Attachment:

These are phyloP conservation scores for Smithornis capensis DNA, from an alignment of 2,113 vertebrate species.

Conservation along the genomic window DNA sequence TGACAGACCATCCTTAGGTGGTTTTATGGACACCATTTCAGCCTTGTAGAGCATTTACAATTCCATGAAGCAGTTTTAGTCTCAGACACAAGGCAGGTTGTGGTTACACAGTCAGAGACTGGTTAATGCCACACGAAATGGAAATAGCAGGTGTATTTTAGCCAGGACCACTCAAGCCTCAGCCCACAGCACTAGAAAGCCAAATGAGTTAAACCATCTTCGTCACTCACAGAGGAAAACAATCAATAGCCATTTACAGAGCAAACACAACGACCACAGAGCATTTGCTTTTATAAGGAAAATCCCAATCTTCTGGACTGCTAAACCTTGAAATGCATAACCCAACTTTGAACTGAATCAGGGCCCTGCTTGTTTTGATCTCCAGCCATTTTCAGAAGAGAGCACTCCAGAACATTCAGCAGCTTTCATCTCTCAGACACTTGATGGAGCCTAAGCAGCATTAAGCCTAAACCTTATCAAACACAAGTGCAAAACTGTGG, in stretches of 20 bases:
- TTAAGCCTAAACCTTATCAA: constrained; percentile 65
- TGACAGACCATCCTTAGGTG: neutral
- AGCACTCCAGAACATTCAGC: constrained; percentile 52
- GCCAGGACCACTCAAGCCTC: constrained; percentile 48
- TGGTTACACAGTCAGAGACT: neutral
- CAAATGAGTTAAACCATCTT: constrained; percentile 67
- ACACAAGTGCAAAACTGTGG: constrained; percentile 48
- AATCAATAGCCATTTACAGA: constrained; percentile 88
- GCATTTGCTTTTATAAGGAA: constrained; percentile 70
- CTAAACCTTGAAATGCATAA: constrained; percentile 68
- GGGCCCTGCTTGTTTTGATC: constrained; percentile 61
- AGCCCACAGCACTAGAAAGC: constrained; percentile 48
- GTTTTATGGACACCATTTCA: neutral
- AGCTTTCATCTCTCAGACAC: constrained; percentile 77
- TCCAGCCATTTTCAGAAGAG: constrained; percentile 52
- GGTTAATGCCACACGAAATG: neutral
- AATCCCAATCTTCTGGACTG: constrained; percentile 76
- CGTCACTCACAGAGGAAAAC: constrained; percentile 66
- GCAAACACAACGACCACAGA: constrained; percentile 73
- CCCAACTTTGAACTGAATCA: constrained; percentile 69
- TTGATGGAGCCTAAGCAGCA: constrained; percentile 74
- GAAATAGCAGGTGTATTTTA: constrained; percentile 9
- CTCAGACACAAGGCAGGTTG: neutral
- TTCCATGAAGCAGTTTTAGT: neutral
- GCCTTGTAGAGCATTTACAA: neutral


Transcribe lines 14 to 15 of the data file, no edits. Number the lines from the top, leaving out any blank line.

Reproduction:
- AGCCCACAGCACTAGAAAGC: constrained; percentile 48
- GTTTTATGGACACCATTTCA: neutral